The title of Tommy Orange’s debut novel, There There, is derived from Gertrude Stein’s memoir, Everybody’s Autobiography. Upon seeing that her childhood home had vanished, Stein famously remarked: “There is no there there.”

As one of Orange’s characters observes, this feeling of despair and loss is not unfamiliar to Indigenous people. The novel’s title is perhaps better interpreted as defiant sarcasm rather than as a soothing sentiment, for the characters in There There seldom find stablilty and comfort.

During the mid-twentieth century, the United States government instated an “Indian termination policy,” which was intended to terminate tribal life and assimilate Indigenous populations into urban society. The policy forced them to move out of reservations and into American cities to find employment as full tax-paying citizens.

The Indigenous people who ultimately emerged in cities, however, were not mainstream Americans as had been imagined, but what Orange calls “urban Indians,” who had arrived there by their own volition. This is where There There, Orange’s story of modernity and tradition, of innocence and guilt, and of hurting and healing, begins.

“Massacre as Prologue” is the title of one section of There There’s introduction, as Orange proposes that the history of violence against Indigenous people in the Americas serves not only as a prologue to his novel, but to life itself as an “urban Indian.” Each of the novel’s character carries the burden of hundreds of years of subjugation.

Another character is a mother who teaches her daughters about their heritage by taking them to a protest off the shore of San Francisco. She reminds the reader of the 1969 Occupation of Alcatraz, when Indigenous activists camped out on the island for 19 months in a fight to reclaim their land and their rights.

Orange’s tragic stories of addiction, homelessness, and domestic abuse should be a testament to the fact that this fight is not over. While the novel focuses on Indigenous populations in the United States, its themes and diverse cast of characters speak volumes about Indigenous life and history all over the world.

On Indigenous identity, Orange writes about the importance of names and labels. He refers to the “blood quantum” laws which came to widely define membership to Indigenous tribes — many of which had not previously implemented such definitions — in the United States in the early twentieth century.

Some tribes still follow these membership laws. In Canada, the Indian Act grants status to individuals generationally, historically excluding Métis and Inuit peoples. In There There, Orange insists that these complicated labels and legislations can be dehumanizing, reducing Indigenous identity to “undoable math” and “insignificant remainders.”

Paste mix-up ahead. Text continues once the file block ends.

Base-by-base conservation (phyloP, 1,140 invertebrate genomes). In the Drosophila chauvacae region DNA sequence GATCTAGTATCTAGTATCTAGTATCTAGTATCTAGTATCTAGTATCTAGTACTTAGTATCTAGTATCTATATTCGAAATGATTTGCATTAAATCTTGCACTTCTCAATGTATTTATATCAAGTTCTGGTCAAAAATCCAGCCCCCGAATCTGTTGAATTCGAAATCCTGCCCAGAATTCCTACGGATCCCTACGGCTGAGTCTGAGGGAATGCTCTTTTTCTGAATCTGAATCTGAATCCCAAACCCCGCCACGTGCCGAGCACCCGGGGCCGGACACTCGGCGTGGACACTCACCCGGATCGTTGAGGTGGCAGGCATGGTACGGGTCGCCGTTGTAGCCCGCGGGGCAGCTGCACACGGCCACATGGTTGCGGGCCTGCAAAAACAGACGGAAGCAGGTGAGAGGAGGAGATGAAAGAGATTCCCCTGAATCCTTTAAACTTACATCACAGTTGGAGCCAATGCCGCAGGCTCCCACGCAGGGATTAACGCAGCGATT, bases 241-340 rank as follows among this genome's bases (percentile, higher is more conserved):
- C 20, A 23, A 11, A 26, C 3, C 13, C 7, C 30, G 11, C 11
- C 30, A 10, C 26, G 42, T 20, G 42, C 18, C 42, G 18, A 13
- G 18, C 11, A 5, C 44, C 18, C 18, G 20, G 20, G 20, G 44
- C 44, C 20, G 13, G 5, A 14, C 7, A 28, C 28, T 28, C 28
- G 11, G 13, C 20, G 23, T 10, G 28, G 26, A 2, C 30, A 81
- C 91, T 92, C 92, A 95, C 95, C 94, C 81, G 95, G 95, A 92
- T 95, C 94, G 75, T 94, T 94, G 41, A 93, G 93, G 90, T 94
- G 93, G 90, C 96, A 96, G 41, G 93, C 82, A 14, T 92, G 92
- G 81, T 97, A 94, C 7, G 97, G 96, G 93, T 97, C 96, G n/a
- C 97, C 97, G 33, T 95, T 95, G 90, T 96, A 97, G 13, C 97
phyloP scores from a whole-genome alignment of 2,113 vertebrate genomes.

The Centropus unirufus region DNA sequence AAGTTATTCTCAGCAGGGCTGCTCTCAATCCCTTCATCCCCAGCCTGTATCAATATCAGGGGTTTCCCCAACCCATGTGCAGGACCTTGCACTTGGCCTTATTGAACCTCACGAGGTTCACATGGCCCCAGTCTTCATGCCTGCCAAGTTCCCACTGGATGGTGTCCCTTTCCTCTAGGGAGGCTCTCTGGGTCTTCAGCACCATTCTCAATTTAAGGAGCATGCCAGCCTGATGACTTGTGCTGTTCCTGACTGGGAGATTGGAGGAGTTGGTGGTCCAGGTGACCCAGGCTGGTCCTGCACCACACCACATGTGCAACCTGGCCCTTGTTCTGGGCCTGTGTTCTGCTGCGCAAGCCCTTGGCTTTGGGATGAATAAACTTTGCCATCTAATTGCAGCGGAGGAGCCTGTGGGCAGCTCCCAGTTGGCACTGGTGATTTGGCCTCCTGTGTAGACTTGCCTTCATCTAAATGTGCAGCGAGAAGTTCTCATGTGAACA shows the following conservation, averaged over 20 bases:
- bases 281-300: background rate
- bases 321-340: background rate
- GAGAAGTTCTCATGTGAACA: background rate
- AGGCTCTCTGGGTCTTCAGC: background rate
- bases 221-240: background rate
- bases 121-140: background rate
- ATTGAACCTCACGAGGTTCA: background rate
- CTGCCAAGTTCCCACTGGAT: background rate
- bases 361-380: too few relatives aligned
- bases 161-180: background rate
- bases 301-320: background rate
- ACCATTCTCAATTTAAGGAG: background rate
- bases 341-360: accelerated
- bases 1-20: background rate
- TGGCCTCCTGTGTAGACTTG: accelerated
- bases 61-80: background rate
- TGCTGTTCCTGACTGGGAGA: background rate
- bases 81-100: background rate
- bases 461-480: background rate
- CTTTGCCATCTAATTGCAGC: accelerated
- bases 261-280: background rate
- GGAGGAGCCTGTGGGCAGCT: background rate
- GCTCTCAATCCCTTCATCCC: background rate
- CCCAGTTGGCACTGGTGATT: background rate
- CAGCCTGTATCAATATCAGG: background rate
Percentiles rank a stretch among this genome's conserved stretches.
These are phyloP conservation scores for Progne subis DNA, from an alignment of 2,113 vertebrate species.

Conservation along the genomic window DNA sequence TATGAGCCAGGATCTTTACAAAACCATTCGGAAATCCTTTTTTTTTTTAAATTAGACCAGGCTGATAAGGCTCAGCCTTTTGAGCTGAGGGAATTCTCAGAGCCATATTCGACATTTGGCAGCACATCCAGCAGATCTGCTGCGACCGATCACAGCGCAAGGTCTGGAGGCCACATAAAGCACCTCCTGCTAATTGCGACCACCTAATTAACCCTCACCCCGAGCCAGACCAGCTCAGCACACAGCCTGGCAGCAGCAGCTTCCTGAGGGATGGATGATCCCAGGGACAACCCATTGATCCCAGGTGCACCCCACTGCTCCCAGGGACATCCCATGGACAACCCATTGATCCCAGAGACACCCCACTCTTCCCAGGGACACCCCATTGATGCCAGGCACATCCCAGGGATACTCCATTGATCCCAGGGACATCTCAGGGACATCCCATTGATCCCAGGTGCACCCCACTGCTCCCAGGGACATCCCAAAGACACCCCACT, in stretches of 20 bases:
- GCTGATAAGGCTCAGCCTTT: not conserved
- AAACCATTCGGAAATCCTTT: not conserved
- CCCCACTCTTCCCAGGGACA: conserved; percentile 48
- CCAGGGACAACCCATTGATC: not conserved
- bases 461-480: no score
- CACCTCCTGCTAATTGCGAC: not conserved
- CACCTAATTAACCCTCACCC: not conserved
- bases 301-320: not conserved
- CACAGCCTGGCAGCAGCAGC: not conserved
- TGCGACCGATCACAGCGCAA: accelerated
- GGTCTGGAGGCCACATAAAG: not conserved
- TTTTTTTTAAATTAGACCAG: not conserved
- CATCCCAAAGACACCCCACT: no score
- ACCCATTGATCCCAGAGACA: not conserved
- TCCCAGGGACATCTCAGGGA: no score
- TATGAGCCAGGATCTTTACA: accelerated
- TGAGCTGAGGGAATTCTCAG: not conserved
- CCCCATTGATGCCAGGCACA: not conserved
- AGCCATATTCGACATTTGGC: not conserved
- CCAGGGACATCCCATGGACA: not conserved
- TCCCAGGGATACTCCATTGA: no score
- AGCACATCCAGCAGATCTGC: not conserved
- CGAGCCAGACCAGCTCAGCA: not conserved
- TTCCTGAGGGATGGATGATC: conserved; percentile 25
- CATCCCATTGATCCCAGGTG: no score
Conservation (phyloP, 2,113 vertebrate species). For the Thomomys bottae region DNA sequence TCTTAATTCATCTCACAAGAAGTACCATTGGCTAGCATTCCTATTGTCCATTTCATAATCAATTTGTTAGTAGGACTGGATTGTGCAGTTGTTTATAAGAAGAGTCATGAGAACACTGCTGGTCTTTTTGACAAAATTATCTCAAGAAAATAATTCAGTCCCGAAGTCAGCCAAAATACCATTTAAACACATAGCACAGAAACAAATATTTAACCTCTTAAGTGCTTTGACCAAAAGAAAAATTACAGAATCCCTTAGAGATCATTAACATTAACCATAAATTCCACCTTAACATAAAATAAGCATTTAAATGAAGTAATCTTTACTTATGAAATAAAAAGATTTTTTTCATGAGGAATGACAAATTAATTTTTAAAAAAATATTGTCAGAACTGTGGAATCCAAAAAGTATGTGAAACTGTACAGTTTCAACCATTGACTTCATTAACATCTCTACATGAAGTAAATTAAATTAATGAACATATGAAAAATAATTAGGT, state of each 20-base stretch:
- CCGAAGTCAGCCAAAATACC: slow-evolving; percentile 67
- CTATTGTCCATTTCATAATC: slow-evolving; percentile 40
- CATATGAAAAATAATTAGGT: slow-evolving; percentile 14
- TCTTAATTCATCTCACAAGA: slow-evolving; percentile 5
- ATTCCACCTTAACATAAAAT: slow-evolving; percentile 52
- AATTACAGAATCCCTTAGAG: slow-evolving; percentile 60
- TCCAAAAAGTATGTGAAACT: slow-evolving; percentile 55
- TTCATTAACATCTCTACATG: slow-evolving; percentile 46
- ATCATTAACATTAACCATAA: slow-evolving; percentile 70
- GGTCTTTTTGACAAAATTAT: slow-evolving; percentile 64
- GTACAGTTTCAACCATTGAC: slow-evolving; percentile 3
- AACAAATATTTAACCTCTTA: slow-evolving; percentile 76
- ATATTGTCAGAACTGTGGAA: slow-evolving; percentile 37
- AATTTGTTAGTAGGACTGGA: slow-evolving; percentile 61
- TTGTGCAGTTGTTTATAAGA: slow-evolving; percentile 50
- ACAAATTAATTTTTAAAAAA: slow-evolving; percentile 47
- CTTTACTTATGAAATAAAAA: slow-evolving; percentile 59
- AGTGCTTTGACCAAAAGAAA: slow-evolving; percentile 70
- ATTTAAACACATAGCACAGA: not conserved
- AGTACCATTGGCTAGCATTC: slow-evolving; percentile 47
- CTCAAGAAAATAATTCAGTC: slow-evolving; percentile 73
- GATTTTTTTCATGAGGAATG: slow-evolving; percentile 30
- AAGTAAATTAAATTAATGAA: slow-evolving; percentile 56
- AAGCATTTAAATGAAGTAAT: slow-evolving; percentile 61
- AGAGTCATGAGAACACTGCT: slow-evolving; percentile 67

Through Orange’s brilliant ability to write both intimately and expansively, connecting people, places, histories, and emotions, There There paints a remarkably extensive portrait of urban Indigenous life.

In Canada, the number of Indigenous people living in urban centres has been steadily growing. In fact, it was recently uncovered by Our Health Counts (OHC), a research project aiming to shed light on health and social inequalities experienced by urban Indigenous people, that data published by Statistics Canada on urban Indigenous populations has been misreported.

The OHC study of Ottawa found that the Inuit population in the city is four times larger than reported by Statistics Canada. The OHC also found that there are three to four times more Indigenous adults in Toronto than estimated by Statistics Canada in 2011.

This is all to say that there are more stories to tell — more than we think, and probably far more than we will ever know. In this view, perhaps the most impressive aspect of Tommy Orange’s debut novel is that it demonstrates the enlightening power of art.

Another part of the novel’s courage is its ability to uncompromisingly confront grim realities, as violence and trauma infiltrate the lives of Orange’s characters, particularly women.

Between 1984 and 2012, the Royal Canadian Mounted Police reported 1,017 cases of murdered Indigenous women and 164 cases of missing Indigenous women, of which 225 are unsolved. In There There, a female character recalls seeing a post “about women up in Canada” — referring, of course, to this crisis.

However, as Orange highlights in the novel, “it’s not just in Canada, it’s all over. There’s a secret war on women going on in the world. Secret even to us. Secret even though we know it.”

Indeed, the crisis is global. 

A 2008 report from the US Department of Justice found that “some counties have rates of murder against American Indian and Alaska Native women that are over ten times the national average.”

As part of a move to thrust this issue into the spotlight, the junior US Senator from North Dakota Heidi Heitkamp found that 5,712 cases of missing Indigenous women were reported in the United States to the National Crime Information Centre in 2016, and in July 2017, Indigenous women in Alice Springs, Australia marched in the streets to raise awareness about the violence against women plaguing their community. 

There There is a call to action. It is a call for storytelling, if not for one’s own sake, then in honour of those who are silenced and who have been silenced from telling their own stories.